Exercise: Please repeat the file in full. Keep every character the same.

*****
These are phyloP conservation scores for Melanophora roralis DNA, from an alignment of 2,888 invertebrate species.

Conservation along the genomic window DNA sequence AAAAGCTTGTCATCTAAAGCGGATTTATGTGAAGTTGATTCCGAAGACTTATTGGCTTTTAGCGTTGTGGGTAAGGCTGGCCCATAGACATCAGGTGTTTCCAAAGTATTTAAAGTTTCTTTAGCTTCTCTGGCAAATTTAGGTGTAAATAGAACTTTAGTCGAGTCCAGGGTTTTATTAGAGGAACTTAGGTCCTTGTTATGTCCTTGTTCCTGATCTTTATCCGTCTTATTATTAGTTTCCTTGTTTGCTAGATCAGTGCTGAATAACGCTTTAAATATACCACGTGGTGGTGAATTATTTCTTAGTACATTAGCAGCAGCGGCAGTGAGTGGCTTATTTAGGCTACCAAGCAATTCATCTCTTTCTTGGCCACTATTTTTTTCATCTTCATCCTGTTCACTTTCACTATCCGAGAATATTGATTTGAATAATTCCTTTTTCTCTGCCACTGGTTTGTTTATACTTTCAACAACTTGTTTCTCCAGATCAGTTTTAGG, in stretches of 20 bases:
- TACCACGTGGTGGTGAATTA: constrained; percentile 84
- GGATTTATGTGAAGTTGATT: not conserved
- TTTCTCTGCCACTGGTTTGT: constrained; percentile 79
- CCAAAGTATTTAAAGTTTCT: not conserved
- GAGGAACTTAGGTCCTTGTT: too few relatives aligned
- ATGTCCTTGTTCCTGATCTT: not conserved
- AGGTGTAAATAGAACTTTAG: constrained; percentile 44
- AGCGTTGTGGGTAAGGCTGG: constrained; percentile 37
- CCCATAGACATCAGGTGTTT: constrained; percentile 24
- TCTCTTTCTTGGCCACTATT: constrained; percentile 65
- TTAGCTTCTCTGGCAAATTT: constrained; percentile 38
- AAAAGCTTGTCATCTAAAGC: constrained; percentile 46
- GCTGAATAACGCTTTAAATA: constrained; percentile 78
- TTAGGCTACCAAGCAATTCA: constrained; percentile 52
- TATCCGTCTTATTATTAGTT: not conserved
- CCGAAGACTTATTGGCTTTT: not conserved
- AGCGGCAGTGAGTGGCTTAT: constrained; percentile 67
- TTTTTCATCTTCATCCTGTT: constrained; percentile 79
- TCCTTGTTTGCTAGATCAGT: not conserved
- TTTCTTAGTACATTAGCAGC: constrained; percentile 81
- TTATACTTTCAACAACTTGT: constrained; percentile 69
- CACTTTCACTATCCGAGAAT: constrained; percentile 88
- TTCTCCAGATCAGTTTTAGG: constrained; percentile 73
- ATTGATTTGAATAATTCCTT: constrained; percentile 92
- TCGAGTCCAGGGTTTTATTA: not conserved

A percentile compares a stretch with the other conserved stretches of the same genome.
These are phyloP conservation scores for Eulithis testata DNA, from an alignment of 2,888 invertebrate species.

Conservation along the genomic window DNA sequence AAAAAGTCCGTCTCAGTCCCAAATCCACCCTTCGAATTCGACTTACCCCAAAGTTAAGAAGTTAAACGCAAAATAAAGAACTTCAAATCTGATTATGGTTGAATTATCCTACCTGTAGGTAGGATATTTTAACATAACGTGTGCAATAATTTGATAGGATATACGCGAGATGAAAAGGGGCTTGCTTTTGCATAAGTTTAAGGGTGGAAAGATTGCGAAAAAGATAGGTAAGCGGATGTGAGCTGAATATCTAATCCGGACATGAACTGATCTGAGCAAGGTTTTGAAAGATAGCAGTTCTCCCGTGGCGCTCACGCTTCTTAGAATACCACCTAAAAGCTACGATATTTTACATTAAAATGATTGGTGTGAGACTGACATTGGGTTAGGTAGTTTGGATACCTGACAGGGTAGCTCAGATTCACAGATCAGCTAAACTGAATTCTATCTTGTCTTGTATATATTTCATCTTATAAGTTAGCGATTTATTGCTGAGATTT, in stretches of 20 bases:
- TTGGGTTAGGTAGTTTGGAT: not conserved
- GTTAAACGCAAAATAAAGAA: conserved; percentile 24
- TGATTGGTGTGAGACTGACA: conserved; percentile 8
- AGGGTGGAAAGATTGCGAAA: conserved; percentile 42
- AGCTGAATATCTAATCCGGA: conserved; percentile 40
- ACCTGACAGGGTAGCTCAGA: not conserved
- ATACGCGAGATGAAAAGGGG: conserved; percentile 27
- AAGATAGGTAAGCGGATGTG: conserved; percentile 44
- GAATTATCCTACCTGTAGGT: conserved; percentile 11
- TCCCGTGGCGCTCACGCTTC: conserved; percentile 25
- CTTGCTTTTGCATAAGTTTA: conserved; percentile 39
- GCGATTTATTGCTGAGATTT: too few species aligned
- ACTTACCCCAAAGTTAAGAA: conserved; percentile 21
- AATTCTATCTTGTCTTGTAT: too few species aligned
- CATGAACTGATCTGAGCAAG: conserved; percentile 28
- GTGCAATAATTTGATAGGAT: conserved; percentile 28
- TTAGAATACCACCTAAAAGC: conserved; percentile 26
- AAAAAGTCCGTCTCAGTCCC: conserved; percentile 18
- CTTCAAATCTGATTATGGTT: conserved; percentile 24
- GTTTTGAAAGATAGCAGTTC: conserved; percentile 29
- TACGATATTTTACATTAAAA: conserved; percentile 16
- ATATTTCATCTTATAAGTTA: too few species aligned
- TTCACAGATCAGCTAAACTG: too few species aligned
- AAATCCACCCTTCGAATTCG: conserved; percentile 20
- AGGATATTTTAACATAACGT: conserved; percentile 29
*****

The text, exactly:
These are phyloP conservation scores for Melanophora roralis DNA, from an alignment of 2,888 invertebrate species.

Conservation along the genomic window DNA sequence AAAAGCTTGTCATCTAAAGCGGATTTATGTGAAGTTGATTCCGAAGACTTATTGGCTTTTAGCGTTGTGGGTAAGGCTGGCCCATAGACATCAGGTGTTTCCAAAGTATTTAAAGTTTCTTTAGCTTCTCTGGCAAATTTAGGTGTAAATAGAACTTTAGTCGAGTCCAGGGTTTTATTAGAGGAACTTAGGTCCTTGTTATGTCCTTGTTCCTGATCTTTATCCGTCTTATTATTAGTTTCCTTGTTTGCTAGATCAGTGCTGAATAACGCTTTAAATATACCACGTGGTGGTGAATTATTTCTTAGTACATTAGCAGCAGCGGCAGTGAGTGGCTTATTTAGGCTACCAAGCAATTCATCTCTTTCTTGGCCACTATTTTTTTCATCTTCATCCTGTTCACTTTCACTATCCGAGAATATTGATTTGAATAATTCCTTTTTCTCTGCCACTGGTTTGTTTATACTTTCAACAACTTGTTTCTCCAGATCAGTTTTAGG, in stretches of 20 bases:
- TACCACGTGGTGGTGAATTA: constrained; percentile 84
- GGATTTATGTGAAGTTGATT: not conserved
- TTTCTCTGCCACTGGTTTGT: constrained; percentile 79
- CCAAAGTATTTAAAGTTTCT: not conserved
- GAGGAACTTAGGTCCTTGTT: too few relatives aligned
- ATGTCCTTGTTCCTGATCTT: not conserved
- AGGTGTAAATAGAACTTTAG: constrained; percentile 44
- AGCGTTGTGGGTAAGGCTGG: constrained; percentile 37
- CCCATAGACATCAGGTGTTT: constrained; percentile 24
- TCTCTTTCTTGGCCACTATT: constrained; percentile 65
- TTAGCTTCTCTGGCAAATTT: constrained; percentile 38
- AAAAGCTTGTCATCTAAAGC: constrained; percentile 46
- GCTGAATAACGCTTTAAATA: constrained; percentile 78
- TTAGGCTACCAAGCAATTCA: constrained; percentile 52
- TATCCGTCTTATTATTAGTT: not conserved
- CCGAAGACTTATTGGCTTTT: not conserved
- AGCGGCAGTGAGTGGCTTAT: constrained; percentile 67
- TTTTTCATCTTCATCCTGTT: constrained; percentile 79
- TCCTTGTTTGCTAGATCAGT: not conserved
- TTTCTTAGTACATTAGCAGC: constrained; percentile 81
- TTATACTTTCAACAACTTGT: constrained; percentile 69
- CACTTTCACTATCCGAGAAT: constrained; percentile 88
- TTCTCCAGATCAGTTTTAGG: constrained; percentile 73
- ATTGATTTGAATAATTCCTT: constrained; percentile 92
- TCGAGTCCAGGGTTTTATTA: not conserved

A percentile compares a stretch with the other conserved stretches of the same genome.
These are phyloP conservation scores for Eulithis testata DNA, from an alignment of 2,888 invertebrate species.

Conservation along the genomic window DNA sequence AAAAAGTCCGTCTCAGTCCCAAATCCACCCTTCGAATTCGACTTACCCCAAAGTTAAGAAGTTAAACGCAAAATAAAGAACTTCAAATCTGATTATGGTTGAATTATCCTACCTGTAGGTAGGATATTTTAACATAACGTGTGCAATAATTTGATAGGATATACGCGAGATGAAAAGGGGCTTGCTTTTGCATAAGTTTAAGGGTGGAAAGATTGCGAAAAAGATAGGTAAGCGGATGTGAGCTGAATATCTAATCCGGACATGAACTGATCTGAGCAAGGTTTTGAAAGATAGCAGTTCTCCCGTGGCGCTCACGCTTCTTAGAATACCACCTAAAAGCTACGATATTTTACATTAAAATGATTGGTGTGAGACTGACATTGGGTTAGGTAGTTTGGATACCTGACAGGGTAGCTCAGATTCACAGATCAGCTAAACTGAATTCTATCTTGTCTTGTATATATTTCATCTTATAAGTTAGCGATTTATTGCTGAGATTT, in stretches of 20 bases:
- TTGGGTTAGGTAGTTTGGAT: not conserved
- GTTAAACGCAAAATAAAGAA: conserved; percentile 24
- TGATTGGTGTGAGACTGACA: conserved; percentile 8
- AGGGTGGAAAGATTGCGAAA: conserved; percentile 42
- AGCTGAATATCTAATCCGGA: conserved; percentile 40
- ACCTGACAGGGTAGCTCAGA: not conserved
- ATACGCGAGATGAAAAGGGG: conserved; percentile 27
- AAGATAGGTAAGCGGATGTG: conserved; percentile 44
- GAATTATCCTACCTGTAGGT: conserved; percentile 11
- TCCCGTGGCGCTCACGCTTC: conserved; percentile 25
- CTTGCTTTTGCATAAGTTTA: conserved; percentile 39
- GCGATTTATTGCTGAGATTT: too few species aligned
- ACTTACCCCAAAGTTAAGAA: conserved; percentile 21
- AATTCTATCTTGTCTTGTAT: too few species aligned
- CATGAACTGATCTGAGCAAG: conserved; percentile 28
- GTGCAATAATTTGATAGGAT: conserved; percentile 28
- TTAGAATACCACCTAAAAGC: conserved; percentile 26
- AAAAAGTCCGTCTCAGTCCC: conserved; percentile 18
- CTTCAAATCTGATTATGGTT: conserved; percentile 24
- GTTTTGAAAGATAGCAGTTC: conserved; percentile 29
- TACGATATTTTACATTAAAA: conserved; percentile 16
- ATATTTCATCTTATAAGTTA: too few species aligned
- TTCACAGATCAGCTAAACTG: too few species aligned
- AAATCCACCCTTCGAATTCG: conserved; percentile 20
- AGGATATTTTAACATAACGT: conserved; percentile 29